In an interview last month, the Pope claimed he "knew nothing" about Theodore McCarrick — the infamous ex-cardinal, now laicized, who allegedly has a long history of perpetrating homosexual abuse.

But whistleblower Abp. Carlo Maria Viganò claimed the Pope was being dishonest, telling LifeSite, "What the Pope said about not knowing anything is a lie."

Archbishop Viganò again accused Pope Francis of lying in a recently published written interview with The Washington Post. The archbishop told the Post, "We are in a truly dark moment for the universal Church: The Supreme Pontiff is now blatantly lying to the whole world to cover up his wicked deeds!"

Once a papal nuncio to the United States, Abp. Viganò went into hiding in August 2018 after he put out a damning testimony which alleged Francis removed disciplines that Pope Benedict XVI had imposed on McCarrick.

In the interview with Pentin, Bannon pointed to Francis' refusal to answer the dubia, and his non-response to an open letter from theologians accusing him of professing heresy, as additional scandals troubling the current pontificate.

"In the history of the Church, you have to go back," Bannon remarked. "When has any of this happened before?"

Bannon also brought up the issue of clerical sex abuse, noting, "You hear that there's a wave of grand juries that potentially are going to be publishing reports. This is sweeping through the United States, 25 or 30 years after this crisis first took place, with no resolution."

Throughout the interview, Bannon repeatedly criticized the Vatican's February meeting on the abuse of minors, calling it "a failure" and "a disaster."

When has any of this happened before?

Bannon complained about Pope Francis' advocacy for open borders, saying at one point, "He's essentially siding with the global elites here, not the poor, because he's not talking about a solution. He continues to talk about open migration. He continues to talk about open borders. He's essentially driving what would be a situation of anarchy."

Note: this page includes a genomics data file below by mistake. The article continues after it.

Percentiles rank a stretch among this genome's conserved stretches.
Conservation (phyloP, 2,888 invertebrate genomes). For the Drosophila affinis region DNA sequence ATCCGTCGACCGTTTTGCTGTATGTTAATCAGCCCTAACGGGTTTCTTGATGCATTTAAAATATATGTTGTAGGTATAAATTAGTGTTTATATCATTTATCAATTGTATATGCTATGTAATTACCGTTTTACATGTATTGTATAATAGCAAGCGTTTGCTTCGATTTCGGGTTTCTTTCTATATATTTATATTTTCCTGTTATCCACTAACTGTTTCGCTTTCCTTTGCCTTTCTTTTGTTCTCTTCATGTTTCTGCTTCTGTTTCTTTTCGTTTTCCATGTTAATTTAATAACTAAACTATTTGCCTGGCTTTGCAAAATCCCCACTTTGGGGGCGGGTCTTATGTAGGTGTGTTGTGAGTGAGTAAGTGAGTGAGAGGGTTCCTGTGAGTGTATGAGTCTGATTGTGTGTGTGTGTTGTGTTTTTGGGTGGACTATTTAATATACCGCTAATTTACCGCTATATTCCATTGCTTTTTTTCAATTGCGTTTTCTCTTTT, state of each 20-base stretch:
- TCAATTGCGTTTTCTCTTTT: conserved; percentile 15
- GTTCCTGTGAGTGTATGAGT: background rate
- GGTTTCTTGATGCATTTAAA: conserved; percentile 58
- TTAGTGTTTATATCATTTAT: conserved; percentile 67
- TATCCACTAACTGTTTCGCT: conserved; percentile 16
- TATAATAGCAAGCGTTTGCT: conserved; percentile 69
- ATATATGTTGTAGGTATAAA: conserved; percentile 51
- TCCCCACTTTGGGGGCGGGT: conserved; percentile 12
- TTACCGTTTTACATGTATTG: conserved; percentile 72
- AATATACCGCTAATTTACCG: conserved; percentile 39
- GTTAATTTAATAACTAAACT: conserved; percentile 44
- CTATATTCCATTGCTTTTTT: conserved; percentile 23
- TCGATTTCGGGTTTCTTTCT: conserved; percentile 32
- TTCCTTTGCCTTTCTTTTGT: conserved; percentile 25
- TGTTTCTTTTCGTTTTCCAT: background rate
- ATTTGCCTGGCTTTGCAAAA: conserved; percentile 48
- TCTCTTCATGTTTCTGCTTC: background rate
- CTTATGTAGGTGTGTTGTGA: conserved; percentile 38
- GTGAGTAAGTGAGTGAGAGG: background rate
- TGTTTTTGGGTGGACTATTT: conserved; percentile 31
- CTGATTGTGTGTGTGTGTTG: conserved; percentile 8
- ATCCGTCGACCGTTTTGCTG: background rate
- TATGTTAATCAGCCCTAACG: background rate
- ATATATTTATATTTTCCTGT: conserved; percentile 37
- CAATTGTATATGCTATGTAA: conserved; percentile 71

He emphasized later, "From the 2016 presidential election to the 2019 European Parliamentary election, what's most disturbing is that the Pope has thrown in hard with the globalists, the global elite, and the party of Davos."

When Pentin brought up the China-Vatican accord, Bannon blasted the secretive agreement between the Catholic Church and China's Communist authorities.

"What the Church has done is made a pact with the devil," Bannon opined.

He argued that the deal has caused the Church to lose credibility, saying, "Actually, they're hurting the Chinese people. The Chinese people hate this deal. The Chinese people, secular people, are saying, 'What is the Church doing? Why is the Church giving legitimacy to a totalitarian surveillance state?'"

Bannon said of those responsible for the accord, "They've jeopardized the lives of living saints, the living saints of the underground Catholic Church. They're putting all religious believers in jeopardy by giving a false cover to a murderous regime."

Another topic discussed in the interview is the Italian government's recent attempt to evict Bannon's Dignitatis Humanae Institute from the Trisulti monastery outside Rome.

He told Pentin about the "academy" being set up at the monastery, "I'm going to fight to the death to make sure it happens at Trisulti because it happens to be a perfect place for it; but if we have to be in Rome or anywhere, it's not going away."